Diet and oral medication helped to manage the diabetes until about eight years ago, when insulin injections were required. Then 18 months ago, his nephrologist, Dr. Pius Kurian, told Rick he was headed for dialysis.

At the time “I said, ‘I can beat this,’” Yontz recalled.

Notwithstanding the yeoman work of wife Barbara, who began making all their food from scratch, Yontz started learning the procedures for at-home dialysis about when Dr. Kurian had predicted it would be needed.

The machine that filters his blood from 8 p.m. nightly to 6 a.m. daily, has taken the ache out of his legs and restored enough energy that Yontz, now in his 43rd year in education, can volunteer to tutor kindergarten through third grade students at Snowhill Elementary School twice a week.

“I love it,” he said, of the tutoring. “My prayer every day for the last 43 years going to school has been, ‘Dear God, help me to make a difference in someone’s life today.’”

That his son Brian, an associate professor of education at Wittenberg University, followed him into the field is a great source of pride.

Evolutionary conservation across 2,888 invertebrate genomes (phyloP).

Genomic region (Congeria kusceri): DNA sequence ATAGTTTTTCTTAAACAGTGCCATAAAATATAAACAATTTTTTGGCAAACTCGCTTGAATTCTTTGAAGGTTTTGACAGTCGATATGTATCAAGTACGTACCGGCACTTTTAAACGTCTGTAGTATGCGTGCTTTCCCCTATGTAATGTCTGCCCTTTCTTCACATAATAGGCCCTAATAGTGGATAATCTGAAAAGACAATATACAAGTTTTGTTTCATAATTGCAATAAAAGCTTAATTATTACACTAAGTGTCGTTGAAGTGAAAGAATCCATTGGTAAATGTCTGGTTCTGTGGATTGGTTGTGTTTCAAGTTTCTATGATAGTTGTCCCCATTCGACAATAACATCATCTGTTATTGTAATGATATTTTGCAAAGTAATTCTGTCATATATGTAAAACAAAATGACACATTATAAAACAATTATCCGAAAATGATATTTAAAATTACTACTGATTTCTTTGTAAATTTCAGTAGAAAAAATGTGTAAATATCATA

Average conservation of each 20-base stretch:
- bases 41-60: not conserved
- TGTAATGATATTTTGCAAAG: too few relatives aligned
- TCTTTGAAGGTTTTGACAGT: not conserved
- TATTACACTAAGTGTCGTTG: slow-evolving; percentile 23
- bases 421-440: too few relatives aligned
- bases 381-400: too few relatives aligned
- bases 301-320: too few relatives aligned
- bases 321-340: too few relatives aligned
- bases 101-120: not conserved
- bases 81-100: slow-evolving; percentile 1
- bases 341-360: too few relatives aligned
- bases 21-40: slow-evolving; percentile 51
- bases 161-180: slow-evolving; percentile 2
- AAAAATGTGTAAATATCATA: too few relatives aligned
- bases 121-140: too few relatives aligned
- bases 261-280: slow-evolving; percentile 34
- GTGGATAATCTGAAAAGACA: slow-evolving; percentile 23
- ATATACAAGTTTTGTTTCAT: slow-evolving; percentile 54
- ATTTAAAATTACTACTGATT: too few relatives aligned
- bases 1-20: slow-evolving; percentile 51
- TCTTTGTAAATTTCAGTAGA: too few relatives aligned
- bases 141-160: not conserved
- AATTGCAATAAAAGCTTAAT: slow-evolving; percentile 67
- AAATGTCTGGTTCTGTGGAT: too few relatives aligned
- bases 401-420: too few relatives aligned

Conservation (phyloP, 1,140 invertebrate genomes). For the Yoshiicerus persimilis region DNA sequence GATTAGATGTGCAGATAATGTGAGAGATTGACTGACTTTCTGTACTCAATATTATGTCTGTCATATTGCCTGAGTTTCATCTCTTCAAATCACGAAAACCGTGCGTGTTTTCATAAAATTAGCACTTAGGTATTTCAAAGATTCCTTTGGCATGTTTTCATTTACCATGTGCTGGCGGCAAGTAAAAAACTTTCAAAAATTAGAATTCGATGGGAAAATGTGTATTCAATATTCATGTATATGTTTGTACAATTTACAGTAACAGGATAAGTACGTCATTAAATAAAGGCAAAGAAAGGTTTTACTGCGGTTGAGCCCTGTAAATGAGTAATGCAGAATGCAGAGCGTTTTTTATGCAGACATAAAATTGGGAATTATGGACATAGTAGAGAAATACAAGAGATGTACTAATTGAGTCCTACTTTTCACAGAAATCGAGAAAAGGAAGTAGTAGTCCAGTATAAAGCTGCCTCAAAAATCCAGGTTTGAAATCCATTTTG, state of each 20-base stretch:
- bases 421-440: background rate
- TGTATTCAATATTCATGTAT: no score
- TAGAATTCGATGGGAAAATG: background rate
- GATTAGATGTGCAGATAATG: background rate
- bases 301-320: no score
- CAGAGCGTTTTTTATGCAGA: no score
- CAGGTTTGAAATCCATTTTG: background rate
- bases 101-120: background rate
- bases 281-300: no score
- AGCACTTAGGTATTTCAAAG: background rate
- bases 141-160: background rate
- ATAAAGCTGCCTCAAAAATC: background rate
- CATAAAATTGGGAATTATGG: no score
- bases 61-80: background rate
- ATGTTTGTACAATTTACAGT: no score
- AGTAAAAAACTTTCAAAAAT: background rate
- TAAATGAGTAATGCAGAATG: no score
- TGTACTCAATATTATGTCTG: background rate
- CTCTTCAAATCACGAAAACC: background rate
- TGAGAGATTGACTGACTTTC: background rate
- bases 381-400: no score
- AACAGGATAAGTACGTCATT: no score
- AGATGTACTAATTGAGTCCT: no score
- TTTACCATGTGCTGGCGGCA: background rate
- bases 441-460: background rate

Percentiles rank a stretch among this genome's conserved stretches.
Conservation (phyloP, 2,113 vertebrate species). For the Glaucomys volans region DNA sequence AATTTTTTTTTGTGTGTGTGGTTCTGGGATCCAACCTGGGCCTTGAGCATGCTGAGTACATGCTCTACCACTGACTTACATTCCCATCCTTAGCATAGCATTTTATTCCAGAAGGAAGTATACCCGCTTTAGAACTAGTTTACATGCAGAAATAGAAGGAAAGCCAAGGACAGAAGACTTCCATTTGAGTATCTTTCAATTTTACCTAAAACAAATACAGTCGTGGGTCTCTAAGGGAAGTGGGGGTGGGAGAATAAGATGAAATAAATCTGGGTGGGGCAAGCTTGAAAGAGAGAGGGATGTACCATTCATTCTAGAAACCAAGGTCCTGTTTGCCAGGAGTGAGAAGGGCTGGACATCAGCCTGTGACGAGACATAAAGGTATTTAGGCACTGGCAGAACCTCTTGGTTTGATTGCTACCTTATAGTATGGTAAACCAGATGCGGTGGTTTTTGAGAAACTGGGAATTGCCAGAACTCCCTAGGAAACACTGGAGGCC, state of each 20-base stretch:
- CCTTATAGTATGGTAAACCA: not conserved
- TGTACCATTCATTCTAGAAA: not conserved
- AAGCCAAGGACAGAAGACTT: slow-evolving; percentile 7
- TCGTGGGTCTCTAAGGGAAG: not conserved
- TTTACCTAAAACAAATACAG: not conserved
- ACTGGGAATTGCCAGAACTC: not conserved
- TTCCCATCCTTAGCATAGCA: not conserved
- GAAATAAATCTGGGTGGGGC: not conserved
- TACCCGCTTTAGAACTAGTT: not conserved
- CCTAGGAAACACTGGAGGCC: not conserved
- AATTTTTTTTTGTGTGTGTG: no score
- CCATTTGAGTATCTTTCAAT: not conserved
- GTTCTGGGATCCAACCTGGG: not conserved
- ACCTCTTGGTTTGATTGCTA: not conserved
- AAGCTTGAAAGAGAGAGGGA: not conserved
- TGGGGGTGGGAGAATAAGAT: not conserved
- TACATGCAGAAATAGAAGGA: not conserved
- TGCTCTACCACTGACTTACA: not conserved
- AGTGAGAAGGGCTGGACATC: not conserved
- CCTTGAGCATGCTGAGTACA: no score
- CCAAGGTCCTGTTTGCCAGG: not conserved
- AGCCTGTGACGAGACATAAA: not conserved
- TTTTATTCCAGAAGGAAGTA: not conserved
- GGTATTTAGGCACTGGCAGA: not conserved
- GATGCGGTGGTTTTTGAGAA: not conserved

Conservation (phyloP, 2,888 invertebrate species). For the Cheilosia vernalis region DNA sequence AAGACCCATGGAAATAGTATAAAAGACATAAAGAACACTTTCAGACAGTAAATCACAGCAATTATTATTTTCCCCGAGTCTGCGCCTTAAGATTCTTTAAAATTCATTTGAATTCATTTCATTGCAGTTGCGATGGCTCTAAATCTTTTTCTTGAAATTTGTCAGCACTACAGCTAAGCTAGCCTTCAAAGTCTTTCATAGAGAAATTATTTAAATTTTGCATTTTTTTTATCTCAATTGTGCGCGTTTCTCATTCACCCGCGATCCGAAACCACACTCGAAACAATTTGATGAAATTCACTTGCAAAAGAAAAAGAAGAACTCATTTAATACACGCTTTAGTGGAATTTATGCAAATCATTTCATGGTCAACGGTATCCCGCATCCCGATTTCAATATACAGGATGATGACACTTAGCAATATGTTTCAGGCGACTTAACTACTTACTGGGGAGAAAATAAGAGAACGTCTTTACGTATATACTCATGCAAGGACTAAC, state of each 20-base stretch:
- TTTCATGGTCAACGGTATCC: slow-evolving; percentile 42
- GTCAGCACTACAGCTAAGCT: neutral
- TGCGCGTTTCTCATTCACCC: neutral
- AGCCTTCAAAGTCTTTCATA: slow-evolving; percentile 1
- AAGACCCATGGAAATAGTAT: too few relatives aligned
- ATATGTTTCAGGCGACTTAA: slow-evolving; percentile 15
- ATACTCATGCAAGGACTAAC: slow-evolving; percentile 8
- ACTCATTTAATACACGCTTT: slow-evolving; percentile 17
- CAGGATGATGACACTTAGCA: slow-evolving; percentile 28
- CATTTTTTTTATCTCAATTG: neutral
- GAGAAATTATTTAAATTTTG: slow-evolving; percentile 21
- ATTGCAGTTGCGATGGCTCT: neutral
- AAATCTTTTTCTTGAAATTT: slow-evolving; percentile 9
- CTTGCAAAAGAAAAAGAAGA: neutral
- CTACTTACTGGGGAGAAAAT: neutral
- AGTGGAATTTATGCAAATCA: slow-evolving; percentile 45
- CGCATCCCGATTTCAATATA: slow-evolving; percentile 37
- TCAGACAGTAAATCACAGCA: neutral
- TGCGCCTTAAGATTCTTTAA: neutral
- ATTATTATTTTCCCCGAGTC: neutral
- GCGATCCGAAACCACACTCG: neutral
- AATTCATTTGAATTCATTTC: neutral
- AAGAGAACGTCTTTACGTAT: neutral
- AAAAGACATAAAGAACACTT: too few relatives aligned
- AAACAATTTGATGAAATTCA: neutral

“I spent eight years in West Carrollton as an elementary principal and was known as Mr. Yontz,” Rick said. Six months later, when Brian began working with teachers in the schools through Wittenberg, “I (became) known as Brian’s father. That makes me smile every time I think about it.”

Brian Yontz has also followed his father as “a person of faith” and, the son adds, “a person who believes in science and modern medicine,” insistent that the two are “absolutely not competing values.”

Those beliefs, plus an admitted initial naivete about transplants, made his decision to donate a kidney to his father “a no-brainer since the beginning.”

“I define love as laying down your life for another person,” Brian said.